BUCHANAN, Grand Bassa – The Grand Bassa detachment of the Liberia National Fire Service has received a new fire truck from the government of Liberia.
The presentation of the truck also marked the reopening of the Buchanan fire station after it had been dormant for a long period.
Alex Dickson, the director of the LNFS, visited Buchanan on November 25 during the ceremony to turn over the truck to Grand Bassa. Dickson thanked President George Weah and the Indian government for ensuring that Grand Bassa could receive firefighting equipment such as the truck.
The truck provided to Grand Bassa is one of five new fire trucks recently donated by the Indian government, Dickson said.
“This is history because the Liberia National Fire Service was established since 1948 and this is the first time in the history of Liberia over 50 and some more years for Liberia to own five new fire trucks,” he said.
“This history that has been made in this regime tells us that some people have an interest for certain things. Fire is our best friend, but fire is our worst enemy.”
Dickson said a month ago, a team from the Fire Service had assessed the state of fire stations across the country, including in Grand Bassa.
“From our statistics, the death rate in Grand Bassa County came second from fire outbreaks,” he said. “So, we said let’s pay attention to Grand Bassa because of the development and also the roads are accessible. So, we thought it wise to come back and not just come back empty-handed, but we came back with a brand new fire engine.”
He promised that the Fire Service would supply the Grand Bassa station with three months of fuel needed to operate the new truck.
“Beyond three months, the county authorities that represent the government will start to work along with the fire service department; because I am trying to bring in a system that everything will not come from the capital city,” he added.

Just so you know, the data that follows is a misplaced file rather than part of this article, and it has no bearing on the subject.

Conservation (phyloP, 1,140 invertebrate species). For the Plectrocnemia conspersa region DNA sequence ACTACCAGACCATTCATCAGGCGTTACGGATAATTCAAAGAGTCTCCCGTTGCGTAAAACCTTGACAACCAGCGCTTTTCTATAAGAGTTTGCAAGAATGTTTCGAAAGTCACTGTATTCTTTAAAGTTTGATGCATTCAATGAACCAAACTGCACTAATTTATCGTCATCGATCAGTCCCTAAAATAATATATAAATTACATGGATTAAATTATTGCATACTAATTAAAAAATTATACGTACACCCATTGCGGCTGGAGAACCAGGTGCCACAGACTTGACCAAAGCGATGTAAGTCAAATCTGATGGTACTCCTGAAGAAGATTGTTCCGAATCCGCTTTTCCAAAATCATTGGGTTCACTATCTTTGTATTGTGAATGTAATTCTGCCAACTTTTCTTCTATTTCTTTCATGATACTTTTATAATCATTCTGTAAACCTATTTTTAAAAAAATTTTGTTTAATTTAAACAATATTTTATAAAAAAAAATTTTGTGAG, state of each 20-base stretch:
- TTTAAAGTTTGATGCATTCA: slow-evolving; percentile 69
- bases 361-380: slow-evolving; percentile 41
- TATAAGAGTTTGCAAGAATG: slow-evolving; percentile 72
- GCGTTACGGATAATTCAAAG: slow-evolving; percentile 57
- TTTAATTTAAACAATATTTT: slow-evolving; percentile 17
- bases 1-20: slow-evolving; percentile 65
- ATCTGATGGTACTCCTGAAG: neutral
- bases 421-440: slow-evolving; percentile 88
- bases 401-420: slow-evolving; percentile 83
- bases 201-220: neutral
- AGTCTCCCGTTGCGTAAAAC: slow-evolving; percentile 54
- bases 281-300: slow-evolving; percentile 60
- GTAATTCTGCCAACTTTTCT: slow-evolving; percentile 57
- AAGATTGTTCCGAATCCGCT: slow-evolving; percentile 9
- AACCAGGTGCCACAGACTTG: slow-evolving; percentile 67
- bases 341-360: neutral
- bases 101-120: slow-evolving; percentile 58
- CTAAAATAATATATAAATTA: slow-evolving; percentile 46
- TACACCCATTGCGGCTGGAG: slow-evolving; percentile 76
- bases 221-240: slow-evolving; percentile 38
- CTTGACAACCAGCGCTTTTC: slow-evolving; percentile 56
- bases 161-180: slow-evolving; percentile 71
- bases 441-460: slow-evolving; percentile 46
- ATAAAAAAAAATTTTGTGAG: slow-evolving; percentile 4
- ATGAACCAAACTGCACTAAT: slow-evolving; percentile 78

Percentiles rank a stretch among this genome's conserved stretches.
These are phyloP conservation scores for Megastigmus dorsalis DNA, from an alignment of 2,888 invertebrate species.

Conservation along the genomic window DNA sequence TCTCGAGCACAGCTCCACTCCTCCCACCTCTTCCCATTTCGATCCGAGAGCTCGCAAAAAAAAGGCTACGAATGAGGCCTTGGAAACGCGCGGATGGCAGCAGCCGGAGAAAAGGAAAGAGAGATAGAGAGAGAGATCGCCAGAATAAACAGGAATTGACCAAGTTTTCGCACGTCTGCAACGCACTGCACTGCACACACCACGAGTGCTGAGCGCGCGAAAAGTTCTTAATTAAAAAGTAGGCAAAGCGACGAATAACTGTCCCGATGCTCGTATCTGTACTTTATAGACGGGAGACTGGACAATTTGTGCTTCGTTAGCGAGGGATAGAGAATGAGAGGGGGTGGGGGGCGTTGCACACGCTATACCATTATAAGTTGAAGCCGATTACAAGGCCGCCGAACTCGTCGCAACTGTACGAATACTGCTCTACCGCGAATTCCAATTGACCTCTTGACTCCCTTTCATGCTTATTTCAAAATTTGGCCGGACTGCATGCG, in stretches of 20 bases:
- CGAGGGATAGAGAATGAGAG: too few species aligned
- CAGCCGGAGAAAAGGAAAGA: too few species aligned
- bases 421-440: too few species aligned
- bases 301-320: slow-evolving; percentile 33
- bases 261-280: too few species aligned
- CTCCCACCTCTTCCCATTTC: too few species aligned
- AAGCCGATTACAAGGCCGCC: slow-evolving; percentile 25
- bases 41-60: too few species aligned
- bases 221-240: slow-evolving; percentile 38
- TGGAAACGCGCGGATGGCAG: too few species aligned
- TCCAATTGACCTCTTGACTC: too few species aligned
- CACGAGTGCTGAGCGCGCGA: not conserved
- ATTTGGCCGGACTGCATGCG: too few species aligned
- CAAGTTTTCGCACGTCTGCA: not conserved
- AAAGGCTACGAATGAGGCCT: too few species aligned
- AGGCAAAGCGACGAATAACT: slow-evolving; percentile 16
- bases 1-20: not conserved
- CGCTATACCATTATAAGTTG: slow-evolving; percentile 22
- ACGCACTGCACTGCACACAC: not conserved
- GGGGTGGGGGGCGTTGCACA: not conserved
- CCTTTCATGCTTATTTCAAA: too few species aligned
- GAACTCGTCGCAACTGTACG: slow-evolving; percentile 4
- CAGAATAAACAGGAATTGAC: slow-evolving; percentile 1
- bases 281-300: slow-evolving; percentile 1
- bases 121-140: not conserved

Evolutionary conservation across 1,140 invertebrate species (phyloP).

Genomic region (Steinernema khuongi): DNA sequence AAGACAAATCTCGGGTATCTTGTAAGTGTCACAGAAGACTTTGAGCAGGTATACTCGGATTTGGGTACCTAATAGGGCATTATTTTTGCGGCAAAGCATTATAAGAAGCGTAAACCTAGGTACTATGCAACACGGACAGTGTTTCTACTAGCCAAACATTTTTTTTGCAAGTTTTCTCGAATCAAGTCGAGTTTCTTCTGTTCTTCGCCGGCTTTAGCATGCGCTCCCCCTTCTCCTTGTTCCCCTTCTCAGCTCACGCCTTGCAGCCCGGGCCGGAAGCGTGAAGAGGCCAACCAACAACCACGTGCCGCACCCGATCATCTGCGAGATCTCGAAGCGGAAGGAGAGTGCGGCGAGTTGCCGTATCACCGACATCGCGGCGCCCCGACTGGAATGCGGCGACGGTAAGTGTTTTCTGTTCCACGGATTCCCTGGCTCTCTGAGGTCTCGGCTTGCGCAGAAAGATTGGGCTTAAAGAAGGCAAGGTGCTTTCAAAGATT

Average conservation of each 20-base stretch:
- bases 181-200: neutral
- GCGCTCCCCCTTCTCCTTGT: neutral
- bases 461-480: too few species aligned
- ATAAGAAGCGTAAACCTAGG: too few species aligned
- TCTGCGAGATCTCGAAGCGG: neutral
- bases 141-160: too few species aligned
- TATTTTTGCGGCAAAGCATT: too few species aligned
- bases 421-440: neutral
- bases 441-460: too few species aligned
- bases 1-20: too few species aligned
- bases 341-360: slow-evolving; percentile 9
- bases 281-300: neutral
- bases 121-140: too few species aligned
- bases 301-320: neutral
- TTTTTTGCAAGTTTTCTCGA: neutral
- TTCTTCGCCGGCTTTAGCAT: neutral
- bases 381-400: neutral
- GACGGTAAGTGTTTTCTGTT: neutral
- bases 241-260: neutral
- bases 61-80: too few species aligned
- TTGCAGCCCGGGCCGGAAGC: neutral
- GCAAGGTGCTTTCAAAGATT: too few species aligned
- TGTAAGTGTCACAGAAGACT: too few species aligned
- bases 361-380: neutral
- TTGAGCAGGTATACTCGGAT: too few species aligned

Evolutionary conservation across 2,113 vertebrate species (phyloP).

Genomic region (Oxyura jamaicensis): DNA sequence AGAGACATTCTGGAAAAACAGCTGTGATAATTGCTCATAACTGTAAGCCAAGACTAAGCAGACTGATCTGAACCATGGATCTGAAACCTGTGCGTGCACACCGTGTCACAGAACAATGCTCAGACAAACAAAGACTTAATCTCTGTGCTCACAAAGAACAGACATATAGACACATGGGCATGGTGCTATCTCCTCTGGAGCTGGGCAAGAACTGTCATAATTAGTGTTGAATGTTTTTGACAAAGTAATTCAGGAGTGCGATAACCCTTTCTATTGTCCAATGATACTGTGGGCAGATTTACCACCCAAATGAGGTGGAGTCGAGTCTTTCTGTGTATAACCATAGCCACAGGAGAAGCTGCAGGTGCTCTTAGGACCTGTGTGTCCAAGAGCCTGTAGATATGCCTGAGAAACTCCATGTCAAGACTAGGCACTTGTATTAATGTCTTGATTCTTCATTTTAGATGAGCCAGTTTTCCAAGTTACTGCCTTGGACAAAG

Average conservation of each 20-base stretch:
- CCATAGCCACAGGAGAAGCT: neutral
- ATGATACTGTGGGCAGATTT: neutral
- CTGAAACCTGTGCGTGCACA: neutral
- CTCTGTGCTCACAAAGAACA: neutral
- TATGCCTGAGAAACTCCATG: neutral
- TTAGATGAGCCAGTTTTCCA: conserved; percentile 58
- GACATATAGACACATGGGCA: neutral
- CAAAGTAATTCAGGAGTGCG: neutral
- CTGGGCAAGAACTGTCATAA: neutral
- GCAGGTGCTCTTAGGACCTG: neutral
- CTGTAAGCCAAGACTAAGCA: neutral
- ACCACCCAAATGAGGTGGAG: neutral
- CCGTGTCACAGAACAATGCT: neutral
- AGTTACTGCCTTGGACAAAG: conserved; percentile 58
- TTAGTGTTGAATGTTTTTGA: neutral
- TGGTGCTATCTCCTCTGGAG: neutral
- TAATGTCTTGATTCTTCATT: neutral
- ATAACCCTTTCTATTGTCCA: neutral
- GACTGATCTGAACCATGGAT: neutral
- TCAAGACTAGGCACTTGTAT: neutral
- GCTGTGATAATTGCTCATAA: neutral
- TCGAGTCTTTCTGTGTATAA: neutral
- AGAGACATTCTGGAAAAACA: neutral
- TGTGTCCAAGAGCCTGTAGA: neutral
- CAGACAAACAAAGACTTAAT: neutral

He explained that the Fire Service would work extensively to ensure that employees in Grand Bassa were properly trained.
Grand Bassa’s assistant superintendent for development, Flee Glay, thanked the government for the initiative. He admitted that fire disasters had been increasing in Grand Bassa, and said the truck would help reduce the impact of fires in the county.
“We can assure you that we will work closely with the fire detachment to making sure that this kind gesture will be used for its intended purpose,” Glay added. “Even though we are not praying for any fire disaster, but while it is day, you have to prepare for the night hour just in case there is a fire so we can fight it.”
The head of the Grand Bassa fire detachment, Col. Samuel Weah, also promised to use the new vehicle effectively. He added that over the years, his station has been out of a functional truck, making Grand Bassa residents vulnerable to fire disasters. He also appealed to the government to provide training to ensure that his employees can carry out their work.
Featured photo by Sampson David